Turning to WDBJ’s other arguments as to why it should not be fined, the Commission rejected each in turn. First, the Commission rejected WDBJ’s argument that it lacked sufficient notice that the Commission’s rules prohibit the broadcast of indecent material during the evening news. In so doing, the Commission stated that it had “repeatedly held that there is no exception from indecency laws for news broadcasters” and that it had found material, some of which the FCC said was “far less graphic than that at issue here” to be indecent “notwithstanding the news context in which the licensee presented it.” The Commission similarly rejected WDBJ’s argument that the Commission’s 2013 Public Notice, in which it asked for comment on its indecency rules, bars enforcement action and failed to provide broadcasters an articulable standard by which the Commission will determine whether speech is indecent. The Commission noted that the 2013 Public Notice was issued after the WDBJ broadcast at issue, and also explicitly stated that the Commission’s substantive indecency policies remain in effect unaltered and that the Commission or Enforcement Bureau “may take enforcement actions during the pendency of this Public Notice.” The Commission found that the station had sufficient notice even though the agency has not issued any updated guidance to the industry regarding indecency since receiving comments, even though it has reached inconsistent results in indecency cases involving news programming, and even though this case was the first one to impose any fine for indecency since the Supreme Court issued its 2012 decision in Fox Television Stations, Inc. v. FCC. (All of the other FCC actions on indecency matters since that time have involved consent decrees.) Finally, the Commission rejected WDBJ’s argument that its indecency policy is unconstitutional, affirming that Pacifica “remains valid and supporting authority for the Commission’s indecency enforcement.”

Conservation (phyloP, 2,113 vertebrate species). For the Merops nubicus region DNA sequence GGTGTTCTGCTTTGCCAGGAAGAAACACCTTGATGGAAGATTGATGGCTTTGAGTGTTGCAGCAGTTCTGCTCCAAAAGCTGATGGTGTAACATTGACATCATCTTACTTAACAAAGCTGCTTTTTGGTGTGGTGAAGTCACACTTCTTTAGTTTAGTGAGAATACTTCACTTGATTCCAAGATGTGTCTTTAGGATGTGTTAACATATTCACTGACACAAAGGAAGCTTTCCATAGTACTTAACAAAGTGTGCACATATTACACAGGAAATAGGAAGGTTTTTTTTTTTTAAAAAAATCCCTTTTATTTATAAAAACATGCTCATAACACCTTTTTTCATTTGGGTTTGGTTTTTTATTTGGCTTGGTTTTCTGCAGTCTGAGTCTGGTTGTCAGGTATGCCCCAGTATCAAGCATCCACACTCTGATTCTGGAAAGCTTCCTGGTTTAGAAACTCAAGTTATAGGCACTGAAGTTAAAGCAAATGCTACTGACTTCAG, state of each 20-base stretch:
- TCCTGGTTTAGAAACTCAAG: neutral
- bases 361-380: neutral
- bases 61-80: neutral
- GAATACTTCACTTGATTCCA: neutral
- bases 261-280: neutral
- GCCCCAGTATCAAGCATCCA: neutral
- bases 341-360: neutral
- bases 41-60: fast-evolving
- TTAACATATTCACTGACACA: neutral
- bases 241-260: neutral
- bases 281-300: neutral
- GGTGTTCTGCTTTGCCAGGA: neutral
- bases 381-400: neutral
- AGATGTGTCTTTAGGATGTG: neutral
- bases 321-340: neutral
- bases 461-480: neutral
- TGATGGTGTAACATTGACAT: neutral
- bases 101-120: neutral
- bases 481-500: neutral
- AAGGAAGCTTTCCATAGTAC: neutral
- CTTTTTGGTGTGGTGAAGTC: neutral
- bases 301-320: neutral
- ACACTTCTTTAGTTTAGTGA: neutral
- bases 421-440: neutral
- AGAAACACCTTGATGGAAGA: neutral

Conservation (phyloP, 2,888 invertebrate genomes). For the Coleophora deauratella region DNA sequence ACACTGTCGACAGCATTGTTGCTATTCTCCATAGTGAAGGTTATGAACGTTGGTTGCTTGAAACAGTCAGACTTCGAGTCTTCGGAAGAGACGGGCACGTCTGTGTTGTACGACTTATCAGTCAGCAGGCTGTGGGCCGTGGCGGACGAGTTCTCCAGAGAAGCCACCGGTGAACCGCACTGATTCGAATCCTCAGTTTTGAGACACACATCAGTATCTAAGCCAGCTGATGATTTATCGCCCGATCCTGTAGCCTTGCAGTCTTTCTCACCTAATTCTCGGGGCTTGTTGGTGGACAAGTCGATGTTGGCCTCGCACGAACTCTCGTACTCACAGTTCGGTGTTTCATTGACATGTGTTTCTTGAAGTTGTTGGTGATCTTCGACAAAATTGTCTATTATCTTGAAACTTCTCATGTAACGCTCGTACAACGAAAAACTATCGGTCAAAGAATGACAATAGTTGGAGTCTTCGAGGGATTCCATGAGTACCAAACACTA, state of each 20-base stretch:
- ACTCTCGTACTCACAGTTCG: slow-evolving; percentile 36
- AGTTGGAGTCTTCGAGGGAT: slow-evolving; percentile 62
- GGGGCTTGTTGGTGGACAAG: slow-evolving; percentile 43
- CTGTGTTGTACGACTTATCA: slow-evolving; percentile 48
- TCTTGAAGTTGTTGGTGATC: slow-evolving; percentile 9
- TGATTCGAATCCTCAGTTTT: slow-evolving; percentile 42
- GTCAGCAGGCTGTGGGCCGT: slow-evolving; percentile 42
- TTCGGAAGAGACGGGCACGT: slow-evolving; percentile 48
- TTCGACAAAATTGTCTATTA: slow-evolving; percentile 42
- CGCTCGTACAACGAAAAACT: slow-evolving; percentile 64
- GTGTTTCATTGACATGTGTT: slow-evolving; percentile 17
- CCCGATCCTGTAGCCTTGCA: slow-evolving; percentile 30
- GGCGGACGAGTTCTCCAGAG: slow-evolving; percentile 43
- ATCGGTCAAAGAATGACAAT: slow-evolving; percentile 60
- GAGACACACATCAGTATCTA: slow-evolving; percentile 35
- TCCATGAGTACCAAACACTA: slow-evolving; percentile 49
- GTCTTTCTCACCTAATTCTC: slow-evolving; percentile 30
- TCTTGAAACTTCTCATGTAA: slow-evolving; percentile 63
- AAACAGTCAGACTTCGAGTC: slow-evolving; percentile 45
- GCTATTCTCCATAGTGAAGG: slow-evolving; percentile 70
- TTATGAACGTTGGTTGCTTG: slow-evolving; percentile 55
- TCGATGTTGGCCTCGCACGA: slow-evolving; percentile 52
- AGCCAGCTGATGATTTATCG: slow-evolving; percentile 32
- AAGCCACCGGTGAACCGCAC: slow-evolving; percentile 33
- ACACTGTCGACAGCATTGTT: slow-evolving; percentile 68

Having rejected WDBJ’s legal arguments, the Commission next considered how much it should fine the station. Acknowledging that it had never before imposed the maximum forfeiture allowable for an apparent indecency violation and that the base fine for indecency violations is only $7,000, the Commission decided to impose the maximum penalty in this case. Citing its determination that the material broadcast was “extreme and grave,” its view that the station should have taken greater care to avoid the transmission of the material to viewers, and the licensee’s alleged “ability to pay,” the Commission determined that a fine of $325,000 was appropriate.

The proposed forfeiture sends a clear message to broadcasters that, despite recent litigation and a request for comment on the Commission’s indecency policies, the Commission believes that its indecency rules (and its ability to enforce them) are alive and well, even in the context of news programming. Notably, since the broadcast at issue in this case aired, the maximum fine for an indecency violation has increased even further to $350,000, so violations come with a potentially hefty price-tag. Broadcasters should thus remain vigilant not to air indecent programming outside of the “safe harbor” hours of 10 p.m. to 6 a.m.